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Friday, July 29, 2016

This NYC woman gave her former teacher a powerful lesson on coping with mortality

And we’re going to meet our death one day
Going to meet our death one day
Going to judgment after a while
We got to greet death with a smile
Oh we got to meet our death one day
— Blind Willie McTell


The first time I saw Daijha Brown, she was sitting with three other students at a rectangular, wooden table in the back of a loud classroom, wearing a pink T-shirt and denim shorts, with a ponytail sprouting from the side of her head. It was the beginning of the school year in 2004, and I was starting as a student-teacher at the Brooklyn School for Collaborative Studies, a middle school on the border of Carroll Gardens and Red Hook. Eighth graders arrive in many different sizes, but Daijha stuck out as especially miniature, a cute little kid less than five feet tall, who was not in any way teen-aged.

A few days later, the class was walking to the library at Grand Army Plaza, and I was with Daijha and another girl in the back of the line. “She has cystic fibrosis, so you better be nice to her,” the girl said, an arm draped protectively around Daijha’s shoulder. I knew enough about the disease to understand it was a death sentence and, at 23 years old, it hit me like a sucker punch. Everyone has that moment when they wake up to mortality as more than an abstraction, and this was mine. Daijha just smiled and shrugged. We kept walking, and soon were chatting about something else.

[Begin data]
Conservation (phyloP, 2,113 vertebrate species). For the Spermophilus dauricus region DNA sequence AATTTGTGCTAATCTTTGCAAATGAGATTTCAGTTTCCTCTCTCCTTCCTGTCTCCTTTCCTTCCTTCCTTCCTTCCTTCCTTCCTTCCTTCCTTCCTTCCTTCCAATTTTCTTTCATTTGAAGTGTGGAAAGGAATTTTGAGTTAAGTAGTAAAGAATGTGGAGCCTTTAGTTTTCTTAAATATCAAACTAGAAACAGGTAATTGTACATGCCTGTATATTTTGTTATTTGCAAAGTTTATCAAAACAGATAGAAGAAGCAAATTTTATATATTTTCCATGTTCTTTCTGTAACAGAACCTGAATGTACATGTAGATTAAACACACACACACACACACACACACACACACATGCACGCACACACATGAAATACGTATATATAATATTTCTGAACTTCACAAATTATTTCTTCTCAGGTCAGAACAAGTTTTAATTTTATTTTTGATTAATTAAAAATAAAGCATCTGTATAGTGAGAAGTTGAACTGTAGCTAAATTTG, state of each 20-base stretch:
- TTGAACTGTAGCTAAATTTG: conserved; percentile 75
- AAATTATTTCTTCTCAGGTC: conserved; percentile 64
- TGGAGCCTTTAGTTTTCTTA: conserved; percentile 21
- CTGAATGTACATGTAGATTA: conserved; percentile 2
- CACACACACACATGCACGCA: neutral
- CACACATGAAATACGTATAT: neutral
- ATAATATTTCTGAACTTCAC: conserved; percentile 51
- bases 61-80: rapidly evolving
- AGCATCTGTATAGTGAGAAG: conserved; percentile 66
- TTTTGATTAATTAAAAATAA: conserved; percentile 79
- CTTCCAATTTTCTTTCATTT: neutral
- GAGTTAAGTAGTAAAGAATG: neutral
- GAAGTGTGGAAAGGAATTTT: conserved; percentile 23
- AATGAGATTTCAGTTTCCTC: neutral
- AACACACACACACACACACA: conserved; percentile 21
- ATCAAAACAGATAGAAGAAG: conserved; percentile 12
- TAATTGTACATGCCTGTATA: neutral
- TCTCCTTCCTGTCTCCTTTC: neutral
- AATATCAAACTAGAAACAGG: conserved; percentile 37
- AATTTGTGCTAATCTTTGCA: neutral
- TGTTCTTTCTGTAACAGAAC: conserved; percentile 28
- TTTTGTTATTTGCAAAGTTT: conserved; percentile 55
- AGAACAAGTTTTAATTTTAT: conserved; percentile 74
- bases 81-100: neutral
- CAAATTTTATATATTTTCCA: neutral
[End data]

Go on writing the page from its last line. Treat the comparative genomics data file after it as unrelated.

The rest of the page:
The following year, we both moved over to the adjoining Brooklyn Collaborative High School — Daijha, to begin her freshman year, and I, now a rookie teacher. I worked with Daijha during that school year and the following one, and didn’t see her again after I left teaching in 2007. Sometime later, she friended me on Facebook, and I would see occasional posts, nothing remarkable, and nothing that indicated that the end was near. Then, on the morning of Feb. 8 of this year, people started writing on her wall that she had died at age 24.

Considering how long it had been since I had seen her, the news hit me unexpectedly hard. Sitting at my kitchen table, I called my wife at work and started sobbing, so hard I was gasping for air.
For more than half a year, now, I’ve been reflecting on the impact she had on me, and speaking with people who knew her better. Daijha Brown wasn’t a celebrity or a star athlete or a newsmaker, or anyone whose name you’d likely ever hear. She was just a girl from Brooklyn who moved people by living and dying with quiet grace.
***